After Chicago drafted him in the 4th round with pick 104, Orton expected to have time to settle into an offense that was foreign to his training. Instead of a multiple-receiver spread, he was constantly under center in a ball-control offense that was heavy on its running game. Expecting the luxury of a pro-football education, Orton found himself thrown onto the field almost immediately. The Bears' #1 QB, Rex Grossman, went down to injury and their backup floundered. Orton found himself on the field, untrained and unready. His QB rating that year was an anemic 59.7. He completed 190 passes in 363 attempts, a mere 51.6% completion rate. He wouldn't throw a pass in 2006.
In December of 2007, he returned to the field for the Bears and presided over two thumping wins against one loss. In the first of these three games, on the road against division enemy Minnesota, The Bears lost 20-13. Orton threw 22 completions in 38 attempts for only 184 yards. Orton improved his form in the second game, however, as the Bears thrashed the rival Packers in a 35-3 blowout. But Orton himself was limited to just 9 of 15 for 104 yards: the Bears scored on FGs, special teams, one rushing TD and just 1 by Orton passing. Orton continued to throw well in limited chances the following week in a 33-25 win against the Saints, producing 2 TD against 1 INT and completing 12 of 27 for 190 yards. It was good enough to earn him a competition in 2008 training camp, from which he emerged the Bears starting QB.
Consider this scouting report prior to 2008 from Scouts Inc. What it tells us is worth looking at:
Comment: Orton is going into his fourth year and has good size and above-average athletic ability. He has a strong arm and can make all the throws. He can fit the ball into tight windows or toss it deep with accuracy. He is more of a pocket passer who has a three-quarter release and can get the ball out relatively quickly. Orton has lots of raw talent. He isn't fleet-of-foot, but has enough foot agility and quickness to move and avoid pressure to make plays downfield. He appears to have matured reading coverages better and taking what the defense gives him rather than forcing the ball when under pressure. He has the tools to be an effective signal caller in the league but isn't a player who can carry a club. He will compete for the starting position in 2008.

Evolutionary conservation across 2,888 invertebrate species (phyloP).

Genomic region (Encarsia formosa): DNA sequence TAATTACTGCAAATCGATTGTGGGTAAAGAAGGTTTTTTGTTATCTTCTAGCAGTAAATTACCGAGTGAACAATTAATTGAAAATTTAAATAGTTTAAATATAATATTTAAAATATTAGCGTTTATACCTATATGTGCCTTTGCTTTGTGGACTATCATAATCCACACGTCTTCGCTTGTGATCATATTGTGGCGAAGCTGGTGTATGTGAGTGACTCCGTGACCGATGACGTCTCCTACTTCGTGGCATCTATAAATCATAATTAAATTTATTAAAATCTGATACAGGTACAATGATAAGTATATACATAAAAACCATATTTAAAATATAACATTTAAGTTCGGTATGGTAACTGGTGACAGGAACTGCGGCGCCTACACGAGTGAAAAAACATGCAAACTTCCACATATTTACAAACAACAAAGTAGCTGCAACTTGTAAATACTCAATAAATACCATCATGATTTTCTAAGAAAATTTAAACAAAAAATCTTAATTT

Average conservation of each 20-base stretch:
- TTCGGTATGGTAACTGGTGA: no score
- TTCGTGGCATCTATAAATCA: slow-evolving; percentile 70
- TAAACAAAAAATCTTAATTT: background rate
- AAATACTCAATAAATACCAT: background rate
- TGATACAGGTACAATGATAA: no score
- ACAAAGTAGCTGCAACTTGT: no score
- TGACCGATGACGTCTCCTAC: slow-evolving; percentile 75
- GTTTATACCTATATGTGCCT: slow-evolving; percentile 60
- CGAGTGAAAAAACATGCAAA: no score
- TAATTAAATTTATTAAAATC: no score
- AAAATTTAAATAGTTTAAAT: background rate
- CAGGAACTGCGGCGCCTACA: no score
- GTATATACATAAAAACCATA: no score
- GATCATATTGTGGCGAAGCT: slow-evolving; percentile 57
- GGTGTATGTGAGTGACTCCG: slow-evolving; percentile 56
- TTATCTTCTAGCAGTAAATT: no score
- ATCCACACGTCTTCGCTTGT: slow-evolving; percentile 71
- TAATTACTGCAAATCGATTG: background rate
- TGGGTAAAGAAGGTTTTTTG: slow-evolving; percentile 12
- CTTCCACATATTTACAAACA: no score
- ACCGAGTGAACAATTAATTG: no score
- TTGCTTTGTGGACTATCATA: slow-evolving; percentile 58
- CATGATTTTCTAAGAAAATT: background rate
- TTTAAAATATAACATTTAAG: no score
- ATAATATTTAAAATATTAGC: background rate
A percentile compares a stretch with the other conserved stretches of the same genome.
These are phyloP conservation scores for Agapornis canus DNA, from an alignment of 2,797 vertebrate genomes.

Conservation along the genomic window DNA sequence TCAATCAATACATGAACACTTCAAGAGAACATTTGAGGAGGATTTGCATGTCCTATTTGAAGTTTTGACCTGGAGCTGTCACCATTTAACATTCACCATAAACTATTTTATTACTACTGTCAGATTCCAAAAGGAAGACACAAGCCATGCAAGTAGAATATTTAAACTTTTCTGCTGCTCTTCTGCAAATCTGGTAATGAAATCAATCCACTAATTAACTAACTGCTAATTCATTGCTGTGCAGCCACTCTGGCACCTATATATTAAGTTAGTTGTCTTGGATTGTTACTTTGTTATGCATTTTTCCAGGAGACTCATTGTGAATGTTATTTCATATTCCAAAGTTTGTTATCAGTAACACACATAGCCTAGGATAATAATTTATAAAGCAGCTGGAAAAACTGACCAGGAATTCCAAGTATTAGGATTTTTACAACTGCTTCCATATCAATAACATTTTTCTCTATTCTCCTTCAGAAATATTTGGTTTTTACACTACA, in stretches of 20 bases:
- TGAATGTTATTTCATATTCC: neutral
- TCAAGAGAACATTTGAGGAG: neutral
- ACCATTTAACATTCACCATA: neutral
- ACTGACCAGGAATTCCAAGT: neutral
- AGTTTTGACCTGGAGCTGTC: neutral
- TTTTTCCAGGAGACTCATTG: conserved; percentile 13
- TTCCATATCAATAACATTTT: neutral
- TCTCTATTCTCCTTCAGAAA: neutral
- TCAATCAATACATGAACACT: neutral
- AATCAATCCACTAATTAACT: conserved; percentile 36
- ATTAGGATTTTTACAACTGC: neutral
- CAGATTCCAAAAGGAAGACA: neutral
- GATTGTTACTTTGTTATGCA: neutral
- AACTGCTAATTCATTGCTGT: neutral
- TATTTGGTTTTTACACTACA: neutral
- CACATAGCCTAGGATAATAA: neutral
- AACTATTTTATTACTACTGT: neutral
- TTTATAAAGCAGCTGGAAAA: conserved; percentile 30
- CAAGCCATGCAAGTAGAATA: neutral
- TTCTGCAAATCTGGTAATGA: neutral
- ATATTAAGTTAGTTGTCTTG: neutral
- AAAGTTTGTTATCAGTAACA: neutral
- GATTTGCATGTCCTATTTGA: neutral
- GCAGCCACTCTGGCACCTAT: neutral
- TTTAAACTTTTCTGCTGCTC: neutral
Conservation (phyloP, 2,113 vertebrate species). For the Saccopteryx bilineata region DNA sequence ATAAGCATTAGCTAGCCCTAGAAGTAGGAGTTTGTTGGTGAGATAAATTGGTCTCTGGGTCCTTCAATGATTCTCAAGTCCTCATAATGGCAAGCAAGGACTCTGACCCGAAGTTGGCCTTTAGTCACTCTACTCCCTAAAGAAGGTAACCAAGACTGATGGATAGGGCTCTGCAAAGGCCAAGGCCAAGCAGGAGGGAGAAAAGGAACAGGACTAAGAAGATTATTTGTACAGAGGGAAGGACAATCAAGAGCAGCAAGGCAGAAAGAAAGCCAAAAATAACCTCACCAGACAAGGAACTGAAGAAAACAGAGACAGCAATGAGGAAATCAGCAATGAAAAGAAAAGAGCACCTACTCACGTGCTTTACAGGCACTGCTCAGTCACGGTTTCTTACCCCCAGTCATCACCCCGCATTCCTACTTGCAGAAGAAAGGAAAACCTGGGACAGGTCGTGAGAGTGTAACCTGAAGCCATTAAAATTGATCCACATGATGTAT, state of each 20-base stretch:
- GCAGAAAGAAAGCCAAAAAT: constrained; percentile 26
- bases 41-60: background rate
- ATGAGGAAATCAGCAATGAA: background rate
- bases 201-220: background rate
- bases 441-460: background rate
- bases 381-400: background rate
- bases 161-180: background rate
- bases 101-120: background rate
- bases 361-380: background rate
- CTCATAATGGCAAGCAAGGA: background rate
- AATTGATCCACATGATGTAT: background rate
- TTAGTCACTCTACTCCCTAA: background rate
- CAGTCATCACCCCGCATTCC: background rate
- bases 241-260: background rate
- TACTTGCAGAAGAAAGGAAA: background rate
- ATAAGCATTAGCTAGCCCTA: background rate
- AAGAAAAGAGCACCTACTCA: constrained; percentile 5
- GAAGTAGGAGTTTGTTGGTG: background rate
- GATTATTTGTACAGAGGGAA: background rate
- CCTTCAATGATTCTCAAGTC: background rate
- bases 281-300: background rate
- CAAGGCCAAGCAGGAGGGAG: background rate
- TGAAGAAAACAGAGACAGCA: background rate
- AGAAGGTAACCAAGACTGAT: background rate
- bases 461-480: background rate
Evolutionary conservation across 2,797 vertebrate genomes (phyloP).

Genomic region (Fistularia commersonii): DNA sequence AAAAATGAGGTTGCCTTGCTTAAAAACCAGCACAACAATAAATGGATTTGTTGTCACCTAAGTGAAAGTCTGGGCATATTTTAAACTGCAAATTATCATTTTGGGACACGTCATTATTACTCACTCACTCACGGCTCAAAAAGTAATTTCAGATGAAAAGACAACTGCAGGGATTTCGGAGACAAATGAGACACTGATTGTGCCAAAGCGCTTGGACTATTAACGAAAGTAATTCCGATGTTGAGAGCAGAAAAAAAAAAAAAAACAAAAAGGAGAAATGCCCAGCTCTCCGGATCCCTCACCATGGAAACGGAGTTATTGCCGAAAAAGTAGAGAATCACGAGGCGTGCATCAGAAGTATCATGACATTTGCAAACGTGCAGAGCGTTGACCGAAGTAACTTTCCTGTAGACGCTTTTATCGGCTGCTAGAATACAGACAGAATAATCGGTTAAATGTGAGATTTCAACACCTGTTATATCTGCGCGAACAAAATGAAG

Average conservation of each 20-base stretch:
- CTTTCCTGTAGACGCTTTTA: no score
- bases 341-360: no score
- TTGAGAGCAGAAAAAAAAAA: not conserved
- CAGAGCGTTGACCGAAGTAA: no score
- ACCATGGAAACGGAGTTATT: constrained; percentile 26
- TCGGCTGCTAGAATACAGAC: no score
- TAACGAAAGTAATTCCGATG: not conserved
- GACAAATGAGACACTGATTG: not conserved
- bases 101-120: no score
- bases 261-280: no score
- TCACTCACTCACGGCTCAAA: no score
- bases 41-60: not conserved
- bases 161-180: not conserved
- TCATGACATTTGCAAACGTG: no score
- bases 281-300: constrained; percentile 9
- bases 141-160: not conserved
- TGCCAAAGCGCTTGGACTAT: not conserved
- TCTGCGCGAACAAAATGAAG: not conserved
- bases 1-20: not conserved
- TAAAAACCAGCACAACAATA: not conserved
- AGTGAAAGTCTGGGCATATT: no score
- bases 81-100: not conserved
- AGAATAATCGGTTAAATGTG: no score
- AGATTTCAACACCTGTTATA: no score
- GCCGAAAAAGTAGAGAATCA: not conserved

Orton didn't just compete for that job; he took the job and ran with it. In the firs half of 2008 Orton was a hot QB. By the end of that season his completion percentage had dropped for a high of about 61.6% to 58.6%. This told little of the story, though. By now, he'd straightened out a lot of his mechanics. His natural arm strength was tempered by an improved accuracy on many of the throws. His footwork became sound. His ability at reading coverages, which be began to learn his freshman year in college, greatly improved. And, they didn't expect him to be able to carry the club. That's good - there are very few playoff teams who are 'carried' by their QB. For the Broncos to get there, they will need to have the pieces and the schemes beyond the QB in place, but that should be a given.
He was injured midseason; suffering a high ankle sprain in the game against Detroit on November 2. He took only one game off and fought through the ankle injury despite how it interfered with his mechanics. In fact, I would suggest that 2008's numbers are meaningless unless you note that he played about half the season injured.
His pre-injury stats of 151 completions on 244 passes (61.6%) for 1,777 yards with 10 TD and 4 INT were very good. His QB rating of 90.8 for those games easily exceeds Cutler's 2008 rating of 86.9. But after the injury, the games increasingly went south and so did his numbers. He ended the season with a QB rating of 79.6, an 11.2-point drop.
Was the difference in competition between the two half seasons a factor? In part, maybe. But the Bears played against Tennessee, Philadelphia, Atlanta, Indianapolis, Carolina and Tampa Bay, as well as division rivals Minnesota and Detroit in that first span and that's not a weak sister lineup. After watching a lot of film, I have no doubt that the right ankle injury made it impossible to plant and throw off the back foot properly.
When he was in college, Purdue ran its trademark one-back, multiple wide receiver offense and made defenses cover the entire field. The BoilerMakers ran the ball more than generally perceived - and so did NE. In 2003, Orton's junior year, Purdue ran the ball more than it passed and the 2004 offense was very balanced. The ball was often thrown to the tailbacks on screens and swings to the flat. What is interesting is how closely that mirrors what McDaniels has been doing in NE these past 4 years, allowing for the far greater complexity of the NFL offense, of course. Purdue believed in getting the ball short to its playmakers and allowing them to do just that - make plays. Commonly, that also worked for NE, although with Randy Moss at WR, the ability to stretch the field vertically was constantly available.